In 2008 Surfing Magazine’s video of Corey Lopez surfing what was probably the longest barrel ever recorded, made Namibia the next surf travel destination for most adventurous surfers. If you’re familiar with Kepa Acero, who has been travelling the world's most remote surf spots which include Patagonia, then you have probably seen his videos on Namibia too!
Surfaris in Namibia are you’re best choice and for experienced surfers only. We’d recommend you to start in Swakopmund and Walvis Bay, west from Windhoek, Namibia's capital.
Namibia is “sandwiched” between the Kalahari Desert and the raw Atlantic Ocean receiving swell from the cold Benguela current. With a long coastline of 1,572 km, Namibia has plenty of surf spots still completely virgin. Here are only a few that became more popular until now:
This is the most famous surf spot in Namibia. The wave was named after the area “The Skeleton Bay” and it will not be the cleaner you’ll see. It claims so many titles that it’s hard to choose or sum all of them; these are only some of the most well-known: “The longest Gopro Barrel ever”, “The longest sand-bottomed left in the known universe”; and “sand dredging barrel”.
The barrels in Skeleton Bay do not always show up as it needs very large swells to get going. however, when it works, it's a long...long...long peeling left that rolls like there’s no end to it. The barrel is not necessarily pro level but you’ll have to be well experienced surfer.
As soon as you take off, you’ll have to grab that wall by the balls into the pocket and adjust the line avoiding to get sucked in. Some days the swell is that solid that can reach 3 meters (double head high) and the lip of the wave gets super thick and gnarly. This is without any doubt one of the TOP 10 lefts in the world.
There are sharks in these waters but up until today there are no records of any shark attack. The very shallow sandy bottom, rips and currents are the most dangerous “things” on these waters.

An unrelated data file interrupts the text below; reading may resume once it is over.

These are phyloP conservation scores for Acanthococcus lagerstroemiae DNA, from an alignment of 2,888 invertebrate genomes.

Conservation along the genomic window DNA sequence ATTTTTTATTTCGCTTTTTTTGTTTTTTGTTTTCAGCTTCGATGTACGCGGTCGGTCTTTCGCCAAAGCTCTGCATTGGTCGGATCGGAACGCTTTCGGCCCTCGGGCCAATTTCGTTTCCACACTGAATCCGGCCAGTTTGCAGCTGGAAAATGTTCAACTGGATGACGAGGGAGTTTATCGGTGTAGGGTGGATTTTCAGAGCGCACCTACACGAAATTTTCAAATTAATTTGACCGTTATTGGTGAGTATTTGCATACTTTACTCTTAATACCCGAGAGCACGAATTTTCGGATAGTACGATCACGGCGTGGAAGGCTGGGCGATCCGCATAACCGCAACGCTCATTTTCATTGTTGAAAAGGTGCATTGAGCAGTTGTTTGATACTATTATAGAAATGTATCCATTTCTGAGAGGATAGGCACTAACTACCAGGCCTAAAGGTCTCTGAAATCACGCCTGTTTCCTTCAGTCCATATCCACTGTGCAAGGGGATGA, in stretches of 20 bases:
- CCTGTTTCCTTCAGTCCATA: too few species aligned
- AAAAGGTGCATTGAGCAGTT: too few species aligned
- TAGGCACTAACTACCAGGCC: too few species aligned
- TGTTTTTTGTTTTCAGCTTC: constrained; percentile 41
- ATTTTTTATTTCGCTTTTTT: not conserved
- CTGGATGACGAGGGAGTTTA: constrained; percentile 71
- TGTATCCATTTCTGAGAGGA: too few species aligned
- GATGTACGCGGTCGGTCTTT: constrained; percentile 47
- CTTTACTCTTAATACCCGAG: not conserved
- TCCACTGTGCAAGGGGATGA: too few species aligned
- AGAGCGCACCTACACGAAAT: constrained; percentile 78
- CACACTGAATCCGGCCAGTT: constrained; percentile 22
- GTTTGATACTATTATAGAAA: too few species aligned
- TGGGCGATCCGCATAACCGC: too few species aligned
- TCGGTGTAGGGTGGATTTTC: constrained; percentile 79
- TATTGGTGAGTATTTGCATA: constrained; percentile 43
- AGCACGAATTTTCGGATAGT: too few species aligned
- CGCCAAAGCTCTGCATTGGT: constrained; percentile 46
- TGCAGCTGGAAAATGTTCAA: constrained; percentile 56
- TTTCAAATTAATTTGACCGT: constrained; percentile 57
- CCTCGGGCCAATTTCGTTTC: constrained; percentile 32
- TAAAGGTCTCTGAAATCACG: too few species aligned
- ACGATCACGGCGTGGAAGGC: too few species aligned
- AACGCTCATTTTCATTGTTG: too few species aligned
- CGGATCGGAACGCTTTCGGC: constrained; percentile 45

The Skeleton Coast and further north is quite inaccessible; you’ll need a good 4x4 and also good directions from our local surf guides and surf camps in Namibia.
The swell is not consistent and this wave might break less than 10 days per year so if you don’t get the right reading, you’ll be very sorry as there’s nothing else to do here.
In Swakopmund you’ll find a sewage pipe close to Strandstreet. This surf spot is a nice reef break that should work best at high tide. Often only surfed by locals. Depending on the swell's direction you’ll also have some cool surf spots up and down from the town.
Bocock’s Bay is located 160 km north of Swakopmund. This surf spot is a point break not recommended between October and April when it lacks swell and also you should know that this is the shark season.
This surf spot is located 30 km from Bacock’s Bay. It’s a fun long left pointbreak. Access can be a problem as authorities ban surfing for several times during the year, since it's home to one of the largest colony of seals in the world. Being banned means fines! Also you should know that seals also bite!
In southern Namibia you’ll find three main point breaks that are quite noticeable by looking at the map of Affenrücken.
Chameis Bay, Bakers Bay and Delaray Point offer world class waves here. Stay in the main areas only as there is a private diamond mining industry at Affenrücken and foreigners are usually told to stay out.
This was Namibia’s most famous wave before Skeleton Bay became famous. Close to the surf action of Swakomund it’s still a great option to surf in Namibia, especially if you want to stay closer to the towns and avoid the long distance driving to Skeleton Bay. It works best with light winds from the northeast.
This is another powerful surf spot and its name says it all. This wave is close to Swakomund.